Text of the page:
Bongo grave with carvings

Bongo grave with carvings
103 x 75 mm | Print gelatin silver
Corner bent upper right hand side [CM 27/7/2005]
Date of Print:
Previous PRM Number:

Accession Number:
A stone mound near a hut erected over a man's grave (dodo) with three carved posts surmounting the top tallying twenty elephants killed in the hunt by the deceased, placed as a means of honouring him. Around the mound are five more carved posts (some with arrows stuck in them); to the right a likeness of the deceased; to left a forked (horn-shaped) post set up by his son-in-law yet tallying his own buffalo kills. The next is a likeness of the deceased with a tally of two hippo killed, then a forked post tallying six rhino (only tip visible) and lastly a forked post tallying five buffalo with a bowl and matting [cloudy image at centre].
Edward Evan Evans-Pritchard
Date of Photo:
1929 March
[Southern Sudan] Warab Tonj Koki
Karakiti Bongo
PRM Source:
Edward Evan Evans-Pritchard
Donated 1966
Other Owners:
E. E. Evans-Pritchard Collection
Death , Carving
Grave , Grave Marker , Memorial
Primary Documentation:
PRM Accession Records - Accession Book Entry [p. 98] 1966.27 [1 - 24] G[ift] PROFESSOR E. E. EVANS-PRITCHARD; INST. OF SOCIAL ANTHROPOLOGY, 51 BANBURY RD. OXFORD - 1966.27.19 - S. SUDAN, DARFUNG. VARIOUS TRIBES. Box of negatives in envelopes, [1 - 242] & 1966.27.20 - Box of prints of these negatives [refers to object 1966.27.19] [1 - 242], in envelopes.

Notes on print/mount [mechanically printed] - "2 65" [m/s ink] - "Bongo shrine" [Not E-P handwriting] [Chris Morton 14/1/2004]

Other Information:
This grave mound is shown in Plate IVb (facing page 40) of E. E. Evans-Pritchard's article "The Bongo" (Sudan Notes and Records Vol.XII Part I 1929) with the caption 'Bongo grave surrounded by human figures and hunting tally-posts. Note arrows sticking in posts.' [Chris Morton 13/1/2004] The Karakiti are identified as a Bongo sub-group living 'to the east of Tonj, in the neighbourhood of Koki to the south of Miniobolo'. This group seem to be slightly detached from the main group on the Wau-Tonj road, living amidst Dinka groups. ("The Bongo" (Sudan Notes and Records Vol.XII Part I 1929, page 14). [Chris Morton 13/1/2004] In "The Bongo" (Sudan Notes and Records Vol.XII Part I 1929, page 38) E. E. Evans-Pritchard notes that 'I was told that the posts were not carved to magnify the hunting deeds of the dead, and not to give just a general idea of his kills, but are an actuall tally, correct in numbers and in species. Thus at one grave which I saw in the country of the Karatiki tribe there were three carved poles surmounting the heap of stones over the grave. The carvings on these poles represented a tally of twenty elephants. Round the grave, planted into the earth, were five other posts. Walking round the grave clockwise the first post which one met was carved in the likeness of the dead, having bead eyes, and the face being stained blue with a dye bought from an Arab merchant, and the body being painted red with red ochre. Next came a carved branching pole erected by the son-in-law of the dead man in honour of his wife's father, but upon which he recorded his own tally of buffaloes. Then came another carved post in the likeness of the dead, but with carvings also which represented two hippopotami killed. Next came a post (do masha) showing six carvings, each representing a rhinoceros. Lastly, there was a post (do kobi) showing a bad of five buffaloes.' [Chris Morton 14/1/2004]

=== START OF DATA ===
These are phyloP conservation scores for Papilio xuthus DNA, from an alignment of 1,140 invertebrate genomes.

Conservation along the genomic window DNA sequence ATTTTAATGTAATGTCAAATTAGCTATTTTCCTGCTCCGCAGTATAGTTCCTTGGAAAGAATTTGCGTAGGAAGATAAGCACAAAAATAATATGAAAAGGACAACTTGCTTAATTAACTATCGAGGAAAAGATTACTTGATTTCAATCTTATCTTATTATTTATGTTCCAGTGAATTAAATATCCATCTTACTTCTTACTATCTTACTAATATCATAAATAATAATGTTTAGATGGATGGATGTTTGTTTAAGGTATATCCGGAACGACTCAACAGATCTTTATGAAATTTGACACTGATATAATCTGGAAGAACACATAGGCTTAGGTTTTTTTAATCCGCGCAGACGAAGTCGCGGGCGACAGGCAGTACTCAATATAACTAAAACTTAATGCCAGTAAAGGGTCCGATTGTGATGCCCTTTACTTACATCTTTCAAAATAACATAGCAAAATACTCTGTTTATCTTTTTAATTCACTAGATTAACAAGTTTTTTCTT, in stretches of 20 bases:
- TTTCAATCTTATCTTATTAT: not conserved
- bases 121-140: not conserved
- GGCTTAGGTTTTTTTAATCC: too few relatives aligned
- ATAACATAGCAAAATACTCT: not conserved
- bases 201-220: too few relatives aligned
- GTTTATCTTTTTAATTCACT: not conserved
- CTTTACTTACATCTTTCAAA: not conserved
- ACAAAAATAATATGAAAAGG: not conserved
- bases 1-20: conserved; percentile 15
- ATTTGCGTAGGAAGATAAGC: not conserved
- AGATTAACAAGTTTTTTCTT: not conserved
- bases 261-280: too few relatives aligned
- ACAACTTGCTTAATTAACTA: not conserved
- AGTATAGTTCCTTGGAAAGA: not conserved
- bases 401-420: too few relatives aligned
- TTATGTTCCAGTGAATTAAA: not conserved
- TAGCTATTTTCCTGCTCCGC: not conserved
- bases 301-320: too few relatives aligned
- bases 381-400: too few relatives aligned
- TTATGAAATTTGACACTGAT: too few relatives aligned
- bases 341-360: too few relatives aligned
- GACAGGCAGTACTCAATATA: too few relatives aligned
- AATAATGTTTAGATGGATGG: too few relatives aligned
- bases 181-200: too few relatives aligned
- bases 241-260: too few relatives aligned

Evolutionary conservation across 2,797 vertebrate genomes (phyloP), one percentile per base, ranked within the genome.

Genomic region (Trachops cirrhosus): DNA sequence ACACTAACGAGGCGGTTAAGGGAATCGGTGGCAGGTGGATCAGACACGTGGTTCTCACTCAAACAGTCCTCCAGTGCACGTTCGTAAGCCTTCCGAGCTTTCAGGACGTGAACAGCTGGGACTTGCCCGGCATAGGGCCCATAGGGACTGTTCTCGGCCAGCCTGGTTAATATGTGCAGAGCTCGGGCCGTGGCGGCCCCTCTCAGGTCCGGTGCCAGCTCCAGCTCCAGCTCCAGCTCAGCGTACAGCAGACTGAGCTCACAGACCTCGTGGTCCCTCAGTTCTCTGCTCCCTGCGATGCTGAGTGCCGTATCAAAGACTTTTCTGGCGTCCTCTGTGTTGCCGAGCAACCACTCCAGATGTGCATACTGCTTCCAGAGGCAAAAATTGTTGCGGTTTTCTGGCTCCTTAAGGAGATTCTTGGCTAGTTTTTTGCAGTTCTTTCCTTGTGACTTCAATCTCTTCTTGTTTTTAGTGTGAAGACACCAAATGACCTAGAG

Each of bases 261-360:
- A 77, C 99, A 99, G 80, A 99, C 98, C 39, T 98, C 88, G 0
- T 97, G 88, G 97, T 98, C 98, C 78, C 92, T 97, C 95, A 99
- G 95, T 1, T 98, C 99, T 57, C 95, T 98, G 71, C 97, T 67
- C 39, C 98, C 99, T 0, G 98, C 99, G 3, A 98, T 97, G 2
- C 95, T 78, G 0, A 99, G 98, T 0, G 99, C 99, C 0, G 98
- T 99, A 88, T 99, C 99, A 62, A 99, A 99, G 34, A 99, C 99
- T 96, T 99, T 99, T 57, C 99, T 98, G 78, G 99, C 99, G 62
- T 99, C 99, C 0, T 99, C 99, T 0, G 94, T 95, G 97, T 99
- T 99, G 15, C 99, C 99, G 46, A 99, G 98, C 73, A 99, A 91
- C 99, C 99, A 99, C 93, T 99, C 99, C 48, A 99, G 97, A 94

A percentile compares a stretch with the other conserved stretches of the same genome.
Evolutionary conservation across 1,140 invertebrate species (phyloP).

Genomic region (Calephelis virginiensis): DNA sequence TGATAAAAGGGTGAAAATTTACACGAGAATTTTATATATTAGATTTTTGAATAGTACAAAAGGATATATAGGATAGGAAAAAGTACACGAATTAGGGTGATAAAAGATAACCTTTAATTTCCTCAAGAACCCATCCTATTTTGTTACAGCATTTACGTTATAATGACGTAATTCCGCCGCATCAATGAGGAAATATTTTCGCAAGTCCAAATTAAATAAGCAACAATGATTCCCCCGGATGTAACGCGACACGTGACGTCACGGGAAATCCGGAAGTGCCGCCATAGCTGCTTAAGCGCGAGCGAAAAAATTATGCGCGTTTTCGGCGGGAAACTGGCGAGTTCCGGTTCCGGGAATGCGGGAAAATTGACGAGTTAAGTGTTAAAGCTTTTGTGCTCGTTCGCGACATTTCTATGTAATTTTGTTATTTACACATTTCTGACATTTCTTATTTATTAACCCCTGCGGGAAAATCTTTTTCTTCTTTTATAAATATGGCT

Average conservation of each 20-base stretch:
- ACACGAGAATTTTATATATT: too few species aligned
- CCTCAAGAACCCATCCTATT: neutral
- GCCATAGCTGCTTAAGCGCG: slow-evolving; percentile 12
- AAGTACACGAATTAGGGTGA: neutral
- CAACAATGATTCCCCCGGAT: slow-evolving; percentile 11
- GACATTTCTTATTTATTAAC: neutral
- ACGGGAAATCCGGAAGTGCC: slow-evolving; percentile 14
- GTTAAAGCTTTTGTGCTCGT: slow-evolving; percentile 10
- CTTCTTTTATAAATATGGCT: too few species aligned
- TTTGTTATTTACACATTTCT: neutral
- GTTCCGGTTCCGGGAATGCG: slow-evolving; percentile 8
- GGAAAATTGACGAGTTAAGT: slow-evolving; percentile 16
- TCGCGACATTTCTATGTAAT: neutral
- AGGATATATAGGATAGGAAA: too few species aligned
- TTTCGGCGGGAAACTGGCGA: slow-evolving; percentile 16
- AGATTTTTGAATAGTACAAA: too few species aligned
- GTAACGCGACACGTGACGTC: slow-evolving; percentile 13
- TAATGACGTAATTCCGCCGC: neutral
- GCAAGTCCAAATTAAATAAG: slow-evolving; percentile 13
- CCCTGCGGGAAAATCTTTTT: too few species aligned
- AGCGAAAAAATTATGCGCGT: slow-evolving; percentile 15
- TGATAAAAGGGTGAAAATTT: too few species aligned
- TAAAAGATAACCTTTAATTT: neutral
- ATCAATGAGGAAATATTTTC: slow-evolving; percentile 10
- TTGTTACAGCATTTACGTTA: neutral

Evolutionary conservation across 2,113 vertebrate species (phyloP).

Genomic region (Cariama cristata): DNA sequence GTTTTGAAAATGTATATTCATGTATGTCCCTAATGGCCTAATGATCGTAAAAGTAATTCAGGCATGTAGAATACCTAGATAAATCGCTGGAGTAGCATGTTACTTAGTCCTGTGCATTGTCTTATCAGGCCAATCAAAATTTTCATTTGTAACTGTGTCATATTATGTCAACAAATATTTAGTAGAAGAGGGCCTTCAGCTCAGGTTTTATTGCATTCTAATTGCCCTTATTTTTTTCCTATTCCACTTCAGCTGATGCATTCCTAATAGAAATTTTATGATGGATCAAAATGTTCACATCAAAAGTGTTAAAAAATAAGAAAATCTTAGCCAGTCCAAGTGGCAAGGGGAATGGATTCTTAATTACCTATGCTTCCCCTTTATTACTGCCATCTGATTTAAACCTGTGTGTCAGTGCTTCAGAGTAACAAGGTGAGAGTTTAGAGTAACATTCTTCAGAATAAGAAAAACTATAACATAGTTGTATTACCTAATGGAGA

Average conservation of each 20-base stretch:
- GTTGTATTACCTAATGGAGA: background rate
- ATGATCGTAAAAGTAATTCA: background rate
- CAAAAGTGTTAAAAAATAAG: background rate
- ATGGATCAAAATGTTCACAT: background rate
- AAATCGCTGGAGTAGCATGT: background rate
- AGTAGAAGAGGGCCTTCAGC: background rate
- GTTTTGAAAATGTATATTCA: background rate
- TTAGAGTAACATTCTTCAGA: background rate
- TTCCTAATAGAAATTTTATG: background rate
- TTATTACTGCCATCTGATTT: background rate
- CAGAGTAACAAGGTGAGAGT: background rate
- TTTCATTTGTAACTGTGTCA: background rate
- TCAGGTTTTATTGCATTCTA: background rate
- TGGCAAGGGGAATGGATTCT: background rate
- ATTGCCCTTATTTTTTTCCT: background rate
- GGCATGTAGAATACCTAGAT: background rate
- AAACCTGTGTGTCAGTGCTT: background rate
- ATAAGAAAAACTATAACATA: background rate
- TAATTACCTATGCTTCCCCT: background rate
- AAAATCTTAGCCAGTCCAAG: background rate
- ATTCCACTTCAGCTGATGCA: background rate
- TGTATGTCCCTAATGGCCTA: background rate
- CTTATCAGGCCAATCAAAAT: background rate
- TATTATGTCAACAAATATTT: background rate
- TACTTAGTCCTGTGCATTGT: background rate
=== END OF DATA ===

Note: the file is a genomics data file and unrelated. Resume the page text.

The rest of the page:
Christopher Morton 14/1/2004 [Southern Sudan Project]
Funded by Arts and Humanities Research Council
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